What does he say?

Right now he speaks of Amitabha: The Buddha Speaks of Amitabha Sutra.




      Amitabha is a Sanskrit word which means "limitless light."1 Amitabha's other name, Amitayus, means "limitless life."2

"But," you might ask, "the Sutra says that it has been ten kalpas since Amitabha realized Buddhahood. Ten kalpas is a definite length of time. Why do you speak of 'limitless life' and then measure it out in time?"

"Limitless life" refers to his blessings and virtue, and "limitless light" to his wisdom. His wisdom light is limitless and bright. Limitless life, limitless light. Not only are his blessings, virtues, and wisdom limitless, but so are his spiritual powers, his eloquence, his attributes, and his teachings. There is no way to count them because they are infinite nowhere present and nowhere not present.

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      Where did this limitlessness come from? Mathematicians should know the limitless comes from the one. One is many and many are one. Large numbers are written by starting with one, and then employing many place-holding zeros. Keep adding zeros until you fill the space between heaven and earth. Write all over your walls, cover your floors. When the floor has been covered, what is the total? Numbers are endless.

Amitabha Buddha's life, wisdom, merit, virtue, and Way power are all infinite and unbounded. If you want a big figure, go ahead and write columns of zeros.

Knowing that there could be no definite total, the Buddha, who is the perfection of intelligence, just said, "Limitless and uncountable." Mathematics can explain infinity, and scientists have sent men into empty space to study it, but having arrived in empty space, there's still more empty space beyond. There's no end to it. Numbers go on infinitely, and in this way we can understand the vast expanse of Amitabha Buddha's blessedness, his virtue, and his wisdom. Therefore he is called "Amita."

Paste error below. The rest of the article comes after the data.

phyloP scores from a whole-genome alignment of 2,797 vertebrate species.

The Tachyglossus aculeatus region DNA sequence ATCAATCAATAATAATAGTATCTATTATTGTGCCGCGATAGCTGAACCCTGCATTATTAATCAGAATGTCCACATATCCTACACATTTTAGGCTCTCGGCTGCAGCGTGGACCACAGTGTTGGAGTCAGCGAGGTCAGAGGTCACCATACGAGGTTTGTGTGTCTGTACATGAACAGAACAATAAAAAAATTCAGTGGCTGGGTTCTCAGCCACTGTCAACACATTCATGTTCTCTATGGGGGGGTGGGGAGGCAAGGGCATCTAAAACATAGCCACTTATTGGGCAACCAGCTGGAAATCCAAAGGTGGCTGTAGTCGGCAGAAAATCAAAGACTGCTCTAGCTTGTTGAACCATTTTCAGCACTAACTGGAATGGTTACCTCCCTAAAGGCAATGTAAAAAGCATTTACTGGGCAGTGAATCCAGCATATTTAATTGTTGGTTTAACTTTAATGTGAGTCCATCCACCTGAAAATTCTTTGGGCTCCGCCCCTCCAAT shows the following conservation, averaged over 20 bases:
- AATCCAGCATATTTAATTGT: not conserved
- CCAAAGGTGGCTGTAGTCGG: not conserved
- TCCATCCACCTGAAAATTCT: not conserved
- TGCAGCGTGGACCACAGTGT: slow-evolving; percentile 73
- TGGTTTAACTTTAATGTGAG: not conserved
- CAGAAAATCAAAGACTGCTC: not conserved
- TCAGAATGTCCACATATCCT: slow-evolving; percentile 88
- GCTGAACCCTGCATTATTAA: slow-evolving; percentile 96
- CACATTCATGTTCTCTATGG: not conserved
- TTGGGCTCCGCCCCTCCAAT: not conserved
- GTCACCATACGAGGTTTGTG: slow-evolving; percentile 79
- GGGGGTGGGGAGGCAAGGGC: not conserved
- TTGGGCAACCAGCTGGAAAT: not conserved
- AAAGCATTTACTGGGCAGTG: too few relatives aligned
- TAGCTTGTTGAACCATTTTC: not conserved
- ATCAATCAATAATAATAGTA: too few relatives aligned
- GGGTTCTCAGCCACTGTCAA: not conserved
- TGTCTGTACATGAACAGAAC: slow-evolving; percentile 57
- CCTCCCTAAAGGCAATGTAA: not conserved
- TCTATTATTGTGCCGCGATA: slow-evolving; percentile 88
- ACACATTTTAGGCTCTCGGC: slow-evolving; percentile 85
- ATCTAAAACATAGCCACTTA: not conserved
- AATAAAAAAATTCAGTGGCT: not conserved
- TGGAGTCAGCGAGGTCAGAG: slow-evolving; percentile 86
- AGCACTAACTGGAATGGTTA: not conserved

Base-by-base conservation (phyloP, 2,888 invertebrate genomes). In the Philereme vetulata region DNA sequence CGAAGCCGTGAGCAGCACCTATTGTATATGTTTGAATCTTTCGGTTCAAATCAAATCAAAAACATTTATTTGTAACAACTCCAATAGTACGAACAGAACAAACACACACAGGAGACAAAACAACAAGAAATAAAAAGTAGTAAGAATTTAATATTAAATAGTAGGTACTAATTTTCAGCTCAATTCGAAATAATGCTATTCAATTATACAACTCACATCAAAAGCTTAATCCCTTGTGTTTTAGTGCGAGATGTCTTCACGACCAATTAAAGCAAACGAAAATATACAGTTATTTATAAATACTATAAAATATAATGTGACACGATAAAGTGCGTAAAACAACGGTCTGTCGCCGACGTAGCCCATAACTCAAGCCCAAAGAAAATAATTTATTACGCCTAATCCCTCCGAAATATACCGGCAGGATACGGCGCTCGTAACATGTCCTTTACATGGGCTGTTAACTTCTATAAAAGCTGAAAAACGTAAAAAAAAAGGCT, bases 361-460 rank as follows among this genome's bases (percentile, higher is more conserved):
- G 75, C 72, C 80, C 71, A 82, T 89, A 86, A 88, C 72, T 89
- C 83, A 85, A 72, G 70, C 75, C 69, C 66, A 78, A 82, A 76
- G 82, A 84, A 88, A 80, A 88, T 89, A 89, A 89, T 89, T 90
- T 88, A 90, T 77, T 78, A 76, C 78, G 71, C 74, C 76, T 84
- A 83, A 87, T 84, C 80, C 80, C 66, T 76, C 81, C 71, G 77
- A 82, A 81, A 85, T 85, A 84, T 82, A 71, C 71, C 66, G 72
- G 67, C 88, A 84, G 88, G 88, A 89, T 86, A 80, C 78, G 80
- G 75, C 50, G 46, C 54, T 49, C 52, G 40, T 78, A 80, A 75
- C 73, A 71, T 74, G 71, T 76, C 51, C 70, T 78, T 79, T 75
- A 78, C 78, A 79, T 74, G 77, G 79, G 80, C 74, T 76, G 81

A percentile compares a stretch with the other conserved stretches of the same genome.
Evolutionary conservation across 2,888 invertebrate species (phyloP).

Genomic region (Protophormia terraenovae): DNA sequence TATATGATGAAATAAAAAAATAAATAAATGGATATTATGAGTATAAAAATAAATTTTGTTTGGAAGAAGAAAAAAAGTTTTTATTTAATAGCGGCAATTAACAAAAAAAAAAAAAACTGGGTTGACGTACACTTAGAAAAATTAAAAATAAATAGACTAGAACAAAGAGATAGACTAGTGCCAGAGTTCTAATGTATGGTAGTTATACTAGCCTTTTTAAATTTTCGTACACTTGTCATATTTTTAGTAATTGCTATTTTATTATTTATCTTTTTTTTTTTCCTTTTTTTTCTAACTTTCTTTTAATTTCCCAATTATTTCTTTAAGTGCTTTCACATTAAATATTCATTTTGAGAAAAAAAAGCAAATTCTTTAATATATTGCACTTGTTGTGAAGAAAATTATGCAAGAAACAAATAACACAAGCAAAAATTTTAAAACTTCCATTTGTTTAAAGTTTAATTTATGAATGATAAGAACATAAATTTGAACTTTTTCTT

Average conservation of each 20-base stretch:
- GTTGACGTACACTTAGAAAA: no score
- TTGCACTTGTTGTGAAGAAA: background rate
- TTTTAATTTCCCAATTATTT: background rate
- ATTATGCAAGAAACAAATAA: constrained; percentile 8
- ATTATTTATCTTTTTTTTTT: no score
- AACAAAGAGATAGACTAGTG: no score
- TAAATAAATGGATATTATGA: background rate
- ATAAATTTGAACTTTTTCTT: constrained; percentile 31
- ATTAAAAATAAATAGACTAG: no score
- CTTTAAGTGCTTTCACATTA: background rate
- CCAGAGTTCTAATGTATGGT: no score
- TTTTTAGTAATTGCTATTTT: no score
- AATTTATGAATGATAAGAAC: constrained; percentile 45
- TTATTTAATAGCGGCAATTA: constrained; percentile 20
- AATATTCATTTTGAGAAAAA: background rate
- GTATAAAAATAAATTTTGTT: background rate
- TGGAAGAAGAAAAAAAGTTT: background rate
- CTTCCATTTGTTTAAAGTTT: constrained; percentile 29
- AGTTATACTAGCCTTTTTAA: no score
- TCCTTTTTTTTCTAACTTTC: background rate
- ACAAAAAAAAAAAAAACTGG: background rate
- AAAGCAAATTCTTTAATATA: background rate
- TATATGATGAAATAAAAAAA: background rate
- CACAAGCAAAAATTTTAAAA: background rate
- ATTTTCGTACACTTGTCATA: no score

Both Amitabha and Sakyamuni Buddha were people who became Buddhas. They did not descend from the heavens or ascend from the earth. As people they cultivated, and now they are sages.

In the seven Sutra title classifications, (which will be discussed in the next issue of Vajra Bodhi Sea) this Sutra is established by reference to a person only. But this person is not like us. He is a sage. Living beings who have not realized Buddhahood are cultivators,3 but upon realizing Buddhahood, one is a sage. This sage's name, Amitabha, is used to classify the title of this Sutra.

--To be continued

3-yin ren.

1Chinese: -wu liang kuang, from the Sanskrit, amita, "unmeasured" and abha, "splendor, light."

2Chinese: -wu liang shou, from the Sanskrit, amita and ayus, lifespan, "life." 


During the 1973 summer, the Sino-American Buddhist Association, Gold Mountain Dhyana Monastery, and Vajra Bodhi Sea Publications will jointly sponsor three five-week Sutra Study and Meditation Sessions. During these sessions daily explanations of important Buddhist Sutras will be made, complemented by approximately five hours of meditation in addition to chanting sutras and mantras. The dates for the sessions follow:

Sunday, June 3rd through Saturday, July 7th;

Sunday, July 8th through Saturday, August 11th;

Sunday, August 12th through Saturday, September 15th.

The final week of each session will be given over solely to practice of a single dharma, either Ch'an meditation or recitation of a mantra or the Buddha's name.